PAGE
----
Wages and Workers  Data Better than was Reported

The August Employment Situation Report, or Jobs Report, was released Friday September 7 at 8:30 AM. It was received fairly well, not as well as it should have been received. This column had projected:

  • The month to month growth data is indicating a growth between 241,000 and 327,000 SA CES workers. Summer is over. Leisure and Hospitality and "Other Services should see sharp decline. We could see a down-tick in Trade, Transportation and Utility workers as well as IT worker/s. We should record a spike in Government workers, Mining/Logging workers, Construction workers, and Manufacturing workers should all show significant non-seasonally adjusted worker growth.
  • The rolling year growth data is indicating growth between 1.93% and 1.97% annually thereby adding between 219,000 and 271,000 private sector workers, SA. All Sectors, except possibly Information Technology should add workers as compared to August 2017.
  • It was thought that we would see 200,000 to 240,000 seasonally adjusted private sector workers join the economy.

The article "August Jobs Report: Workers Up, Participation Down" detailed the data from both the Current Employment Statistics (CES) worker data and the Current Population Survey (CPS) Jobs data. The "Headline" non-farm payroll was reported higher than the "experts" had projected. There were 201,000 non-farm payroll workers added and 204,000 private sector workers added. There were concerns that the seasonally adjusted (SA) private sector data was revised down by 44,000 for July and down 29,000 for June. There were some cheers regarding improving weekly wages. When weekly wages and workers rise gross annual wages increase at a faster pace.What did the data reveal?

The largest increase month to month was in Government Workers. There were 235,000 non-seasonally adjusted (NSA) Government workers who joined the economy. There were 89,000 NSA Education and Health Services workers who joined the economy, 76,000 new people added to the Professional Business Services sector, and 20,000 new construction workers added to the economy. There were declines in Leisure and Hospitality, Other Services, Trade/Transportation/Utility, and IT. This was as expected.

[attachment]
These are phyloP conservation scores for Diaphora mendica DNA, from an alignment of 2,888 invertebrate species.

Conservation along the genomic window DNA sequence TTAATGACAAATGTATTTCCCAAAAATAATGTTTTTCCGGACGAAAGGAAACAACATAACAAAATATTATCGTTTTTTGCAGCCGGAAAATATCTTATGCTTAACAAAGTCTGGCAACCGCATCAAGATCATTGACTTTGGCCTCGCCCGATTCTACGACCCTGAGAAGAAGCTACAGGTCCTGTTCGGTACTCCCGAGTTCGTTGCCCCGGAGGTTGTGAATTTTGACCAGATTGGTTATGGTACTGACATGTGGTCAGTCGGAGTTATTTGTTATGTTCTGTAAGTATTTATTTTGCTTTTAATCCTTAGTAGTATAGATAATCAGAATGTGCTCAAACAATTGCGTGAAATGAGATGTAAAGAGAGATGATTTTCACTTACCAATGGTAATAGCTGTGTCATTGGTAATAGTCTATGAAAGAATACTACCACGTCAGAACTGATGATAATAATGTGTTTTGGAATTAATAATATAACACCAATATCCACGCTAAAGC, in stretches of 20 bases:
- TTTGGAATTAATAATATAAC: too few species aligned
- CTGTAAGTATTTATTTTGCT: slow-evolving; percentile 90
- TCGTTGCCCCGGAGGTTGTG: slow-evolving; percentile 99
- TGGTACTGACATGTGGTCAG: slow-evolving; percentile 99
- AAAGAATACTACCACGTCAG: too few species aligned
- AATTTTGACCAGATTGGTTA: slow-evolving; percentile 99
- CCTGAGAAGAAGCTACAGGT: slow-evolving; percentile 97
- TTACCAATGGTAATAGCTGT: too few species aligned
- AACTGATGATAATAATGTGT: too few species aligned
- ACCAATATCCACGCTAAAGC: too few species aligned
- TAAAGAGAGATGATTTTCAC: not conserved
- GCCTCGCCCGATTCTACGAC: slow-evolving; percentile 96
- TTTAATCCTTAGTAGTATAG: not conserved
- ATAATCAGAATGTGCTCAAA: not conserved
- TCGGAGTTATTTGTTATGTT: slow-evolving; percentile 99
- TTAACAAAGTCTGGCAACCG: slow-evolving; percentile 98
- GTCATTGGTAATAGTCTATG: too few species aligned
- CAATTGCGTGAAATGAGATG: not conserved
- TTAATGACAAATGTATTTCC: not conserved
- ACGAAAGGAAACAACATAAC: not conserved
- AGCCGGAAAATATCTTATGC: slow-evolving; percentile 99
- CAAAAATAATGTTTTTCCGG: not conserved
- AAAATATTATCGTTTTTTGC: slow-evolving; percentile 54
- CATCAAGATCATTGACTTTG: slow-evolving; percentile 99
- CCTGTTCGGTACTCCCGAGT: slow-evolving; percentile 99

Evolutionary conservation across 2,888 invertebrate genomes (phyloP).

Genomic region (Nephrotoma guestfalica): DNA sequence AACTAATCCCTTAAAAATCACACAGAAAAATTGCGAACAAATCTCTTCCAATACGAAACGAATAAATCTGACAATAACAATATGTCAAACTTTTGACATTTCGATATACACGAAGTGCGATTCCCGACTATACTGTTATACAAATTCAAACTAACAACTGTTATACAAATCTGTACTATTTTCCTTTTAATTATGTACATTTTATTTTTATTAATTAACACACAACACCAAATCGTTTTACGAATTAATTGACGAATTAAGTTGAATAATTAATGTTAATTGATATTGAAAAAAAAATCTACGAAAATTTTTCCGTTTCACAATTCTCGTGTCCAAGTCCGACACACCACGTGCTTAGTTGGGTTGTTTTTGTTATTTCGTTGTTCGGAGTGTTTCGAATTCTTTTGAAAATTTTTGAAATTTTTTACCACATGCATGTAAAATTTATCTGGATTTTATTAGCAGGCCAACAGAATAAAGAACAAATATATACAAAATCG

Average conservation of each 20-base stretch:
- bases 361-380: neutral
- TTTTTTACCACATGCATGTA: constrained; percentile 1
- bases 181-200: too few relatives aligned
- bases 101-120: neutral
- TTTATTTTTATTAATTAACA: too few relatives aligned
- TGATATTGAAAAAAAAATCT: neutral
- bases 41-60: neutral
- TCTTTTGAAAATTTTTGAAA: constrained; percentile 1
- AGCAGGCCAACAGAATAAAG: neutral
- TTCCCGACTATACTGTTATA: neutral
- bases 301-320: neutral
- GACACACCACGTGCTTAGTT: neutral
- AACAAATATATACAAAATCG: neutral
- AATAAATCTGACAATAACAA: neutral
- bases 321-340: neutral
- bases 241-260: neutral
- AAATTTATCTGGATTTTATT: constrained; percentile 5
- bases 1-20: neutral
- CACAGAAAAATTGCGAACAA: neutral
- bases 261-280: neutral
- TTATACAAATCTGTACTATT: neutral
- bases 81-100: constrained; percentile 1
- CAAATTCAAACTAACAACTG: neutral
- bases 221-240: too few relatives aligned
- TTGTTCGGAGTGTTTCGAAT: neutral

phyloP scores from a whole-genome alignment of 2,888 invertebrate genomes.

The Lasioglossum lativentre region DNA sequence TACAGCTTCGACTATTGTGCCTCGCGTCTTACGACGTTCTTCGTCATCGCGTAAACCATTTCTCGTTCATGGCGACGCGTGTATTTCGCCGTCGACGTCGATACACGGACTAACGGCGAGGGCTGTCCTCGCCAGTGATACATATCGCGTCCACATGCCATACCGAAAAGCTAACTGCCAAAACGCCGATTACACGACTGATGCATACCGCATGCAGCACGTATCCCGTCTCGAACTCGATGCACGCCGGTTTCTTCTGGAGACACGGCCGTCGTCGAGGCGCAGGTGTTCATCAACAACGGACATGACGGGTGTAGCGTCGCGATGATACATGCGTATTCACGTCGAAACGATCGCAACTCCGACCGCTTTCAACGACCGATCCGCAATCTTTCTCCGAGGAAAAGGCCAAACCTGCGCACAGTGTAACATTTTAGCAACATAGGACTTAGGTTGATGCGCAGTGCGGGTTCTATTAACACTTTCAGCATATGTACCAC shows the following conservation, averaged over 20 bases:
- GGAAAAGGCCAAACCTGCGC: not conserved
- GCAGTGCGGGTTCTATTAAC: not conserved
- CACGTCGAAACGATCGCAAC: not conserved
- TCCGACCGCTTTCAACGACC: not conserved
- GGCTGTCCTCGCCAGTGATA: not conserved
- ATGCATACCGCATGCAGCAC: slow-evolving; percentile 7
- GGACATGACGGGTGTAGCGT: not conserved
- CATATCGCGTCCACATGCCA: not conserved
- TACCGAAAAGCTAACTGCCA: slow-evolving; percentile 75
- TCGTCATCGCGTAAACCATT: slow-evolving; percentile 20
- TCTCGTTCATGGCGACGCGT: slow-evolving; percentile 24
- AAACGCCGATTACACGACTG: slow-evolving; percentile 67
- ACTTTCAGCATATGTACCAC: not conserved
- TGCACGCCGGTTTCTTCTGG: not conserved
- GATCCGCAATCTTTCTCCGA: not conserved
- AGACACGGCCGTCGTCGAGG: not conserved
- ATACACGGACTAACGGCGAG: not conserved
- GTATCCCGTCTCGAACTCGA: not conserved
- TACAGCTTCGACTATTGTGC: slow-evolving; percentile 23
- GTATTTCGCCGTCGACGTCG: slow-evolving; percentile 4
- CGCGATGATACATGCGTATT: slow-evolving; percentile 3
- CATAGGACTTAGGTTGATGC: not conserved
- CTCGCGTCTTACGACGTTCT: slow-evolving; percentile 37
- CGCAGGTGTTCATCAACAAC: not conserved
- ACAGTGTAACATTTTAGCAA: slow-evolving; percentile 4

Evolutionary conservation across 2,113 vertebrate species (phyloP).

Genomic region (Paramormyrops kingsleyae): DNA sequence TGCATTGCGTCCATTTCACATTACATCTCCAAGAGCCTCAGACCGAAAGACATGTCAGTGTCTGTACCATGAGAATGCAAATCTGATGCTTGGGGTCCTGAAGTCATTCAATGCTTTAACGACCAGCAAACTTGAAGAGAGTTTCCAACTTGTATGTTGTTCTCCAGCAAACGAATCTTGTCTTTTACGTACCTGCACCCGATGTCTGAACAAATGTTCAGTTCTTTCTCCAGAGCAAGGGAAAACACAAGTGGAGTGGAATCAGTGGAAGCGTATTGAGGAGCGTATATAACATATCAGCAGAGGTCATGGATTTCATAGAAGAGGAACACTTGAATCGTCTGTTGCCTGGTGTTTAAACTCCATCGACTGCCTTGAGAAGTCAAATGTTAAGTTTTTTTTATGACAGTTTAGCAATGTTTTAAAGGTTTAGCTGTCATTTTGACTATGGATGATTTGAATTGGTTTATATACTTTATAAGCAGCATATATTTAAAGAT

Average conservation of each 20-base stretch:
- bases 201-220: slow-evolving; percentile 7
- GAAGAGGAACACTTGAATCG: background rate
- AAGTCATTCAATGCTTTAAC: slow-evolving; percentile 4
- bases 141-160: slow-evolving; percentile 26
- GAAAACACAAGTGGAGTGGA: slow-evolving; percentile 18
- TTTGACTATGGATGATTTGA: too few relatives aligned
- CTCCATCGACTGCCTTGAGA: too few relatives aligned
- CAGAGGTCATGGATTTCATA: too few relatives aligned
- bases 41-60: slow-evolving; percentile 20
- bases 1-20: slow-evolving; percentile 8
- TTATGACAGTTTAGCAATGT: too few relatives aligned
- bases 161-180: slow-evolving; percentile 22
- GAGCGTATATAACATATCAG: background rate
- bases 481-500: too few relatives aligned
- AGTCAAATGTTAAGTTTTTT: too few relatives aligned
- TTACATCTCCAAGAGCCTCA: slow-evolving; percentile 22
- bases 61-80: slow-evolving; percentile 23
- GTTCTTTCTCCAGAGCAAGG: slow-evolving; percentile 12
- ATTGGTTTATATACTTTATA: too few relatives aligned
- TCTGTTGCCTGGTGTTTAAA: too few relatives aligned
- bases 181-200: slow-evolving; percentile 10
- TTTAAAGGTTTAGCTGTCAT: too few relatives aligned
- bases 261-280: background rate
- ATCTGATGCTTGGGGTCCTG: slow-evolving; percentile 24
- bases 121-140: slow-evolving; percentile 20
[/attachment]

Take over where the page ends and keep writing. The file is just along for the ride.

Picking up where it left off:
The only sector that lost workers August to August was the Information Technology Sector. This, too, was expected. Mining and Logging, Construction, Manufacturing, and Professional Business Services saw the largest growth, by percentage, year to year. These have been described as the "dirty fingernail jobs."

Wages Jumped, on average, 3.35% August to August. You may have heard that it was lower than that. You have to look at the non-seasonally adjusted number of workers and the non-seasonally adjusted weekly wages for each sector. The largest annual growth were registered in the Financial Activities, Mining and Logging, Information Technology, Construction, Trade, Transportation, and Utilities. Even Leisure and Hospitality saw wages jump 3.13%.

This was exceptionally good news. Total wages are up 5.31% on an annual basis. Personal spending is only a fraction of the economy. Business spend money as well. We have a record level of workers in most sectors. The sectors that have been lagging are starting to come on strong. We have a record level of August workers and a record level of August Jobs, including a record level of full-time August jobs. How is President Trump doing compared to his predecessors? More next week. How are men doing? How are Women doing? How are teens and senior citizens doing? More next week.

It's the economy.

 Reclaiming Common Sense